The ability of a cell to signal nearby cells, and to sense their local microenvironment, forms the basis for coordinated cellular activity in multicellular organisms and is particularly important during embryonic development. Early in development, embryo polarity is established so that the major axes (i.e. left-right, dorso-ventral, rostro-caudal) can be defined. The development and maintenance of polarity involves cell to cell communication  and embryonic stem cells in the early blastocyst undoubtedly communicate with one another. Traditional methods of intercellular communication mediated by cell-cell or cell-intercellular matrix contact involve gap junctions, secreted signaling molecules, and physical interaction of membrane proteins. An alternative method of intercellular communication involves microvesicles, which have been demonstrated to transport proteins and mRNA from cell to cell and also to transport surface ligands short distances to interact with cells , , , , –. We now report evidence of a novel method of intercellular communication mediated by the transfer of miRNAs by microvesicles. Our findings open up the possibility that miRNAs may also serve as signaling molecules allowing for coordinated intercellular regulation of gene expression. MiRNAs play important roles during embryonic development –. It is interesting to think that perhaps the intercellular transfer of specific miRNAs by microvesicles may help establish embryo polarity and tissue patterning by creating gradients of miRNAs.
Our results suggest that only certain miRNAs are efficiently transferred to MEFs. Perhaps the transfer of miRNAs is an active process, possibly regulated by proteins found in microvesicles or receptors found on recipient cells. Alternatively, the abundance of miRNAs may be tightly regulated by specific nucleases such that miR-16 levels inside MEFs are kept within a specific range, but the ESC specific miRNAs are not. In our experiments, we tested the ability of ESMVs to transfer miRNAs to growth-arrested MEFs. We can speculate that the efficiency of transfer may be different, perhaps even enhanced, with rapidly dividing or proliferating cells such as those found in a developing blastocyst. However, we have not tested this hypothesis at this time. The ability of microvesicles to transfer miRNAs is a novel finding which expands upon the roles that miRNAs are thought to play.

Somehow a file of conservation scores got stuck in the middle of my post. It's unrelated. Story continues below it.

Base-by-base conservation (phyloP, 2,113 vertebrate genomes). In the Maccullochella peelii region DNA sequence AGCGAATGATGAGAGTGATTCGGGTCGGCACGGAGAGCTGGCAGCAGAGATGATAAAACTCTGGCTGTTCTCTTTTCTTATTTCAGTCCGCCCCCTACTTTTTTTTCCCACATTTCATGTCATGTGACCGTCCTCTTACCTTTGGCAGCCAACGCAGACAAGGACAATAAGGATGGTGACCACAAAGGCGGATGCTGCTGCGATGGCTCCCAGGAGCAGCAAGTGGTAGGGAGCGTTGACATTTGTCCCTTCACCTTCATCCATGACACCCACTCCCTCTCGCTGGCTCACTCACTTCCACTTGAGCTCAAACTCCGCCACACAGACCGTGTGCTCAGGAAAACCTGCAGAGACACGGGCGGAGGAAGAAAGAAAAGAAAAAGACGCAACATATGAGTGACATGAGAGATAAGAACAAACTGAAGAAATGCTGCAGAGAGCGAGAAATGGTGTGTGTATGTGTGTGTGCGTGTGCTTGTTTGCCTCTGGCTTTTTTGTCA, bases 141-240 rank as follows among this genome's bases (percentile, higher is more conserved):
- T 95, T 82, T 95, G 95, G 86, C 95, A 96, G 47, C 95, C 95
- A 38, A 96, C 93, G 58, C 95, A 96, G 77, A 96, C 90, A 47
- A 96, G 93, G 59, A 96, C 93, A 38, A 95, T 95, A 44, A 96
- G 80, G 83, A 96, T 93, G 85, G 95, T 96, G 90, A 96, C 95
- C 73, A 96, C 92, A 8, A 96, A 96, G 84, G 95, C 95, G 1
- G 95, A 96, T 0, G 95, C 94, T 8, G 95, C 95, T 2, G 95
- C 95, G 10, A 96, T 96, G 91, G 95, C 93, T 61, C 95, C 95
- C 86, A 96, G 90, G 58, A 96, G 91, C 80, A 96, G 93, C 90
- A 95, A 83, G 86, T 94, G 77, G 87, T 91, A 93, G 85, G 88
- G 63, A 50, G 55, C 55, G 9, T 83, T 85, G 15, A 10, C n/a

Stem cell and tissue specific microvesicles are interesting candidates for novel signaling factors in stem cell niches . They are capable of carrying mRNAs, miRNAs, and proteins short distances and would be ideal paracrine factors in the microenvironments of stem cells. Ratajczak et al.  have already demonstrated that ESMVs are capable of enhancing the proliferation of hematopoietic progenitors. Our study shows that microvesicles released from ESCs are capable of transferring not only mRNA and protein, but also miRNAs to cells. Further study of microvesicles and their contents, released from other stem and progenitor cells may help elucidate the exact role that microvesicles play within stem cell niches. If microvesicles are indeed mediators of signaling in stem cell niches, they may be useful targets to reactivate or modulate the behavior of quiescent stem cells following injury.
The ability of microvesicles to transfer RNA and protein, and to act as paracrine factors raises very exciting possibilities for therapeutic uses. Cells engineered to express mRNA, siRNA, or protein may be capable of delivering these macromolecules to local cellular environments via microvesicles. These engineered cells can be encapsulated to provide sustained local delivery. Since current techniques for gene transfer use viral or synthetic agents as delivery agents, their replacement by microvesicles released from autologous transplants of engineered cells will offer the advantage of a virus-free approach and make the prospects of gene therapy safer.
Materials and Methods
All experiments involving mice were carried out according to protocols approved by the UCLA Animal Research Committee and in accordance with the ARVO Statement for use of animals in Ophthalmic and Vision Research.
Isolation of ESMV RNA and RT-PCR
ESCs expressing the GFP transgene under the control of the chicken β-actin promoter were obtained from the laboratory of Timothy Ley (Washington University, Saint Louis). We generated a second ESC line derived from C57Bl/6 mice. ESCs were maintained in feeder-free conditions using ESGRO complete (Chemicon) serum-free medium supplemented with 1–5% FBS to enhance proliferation.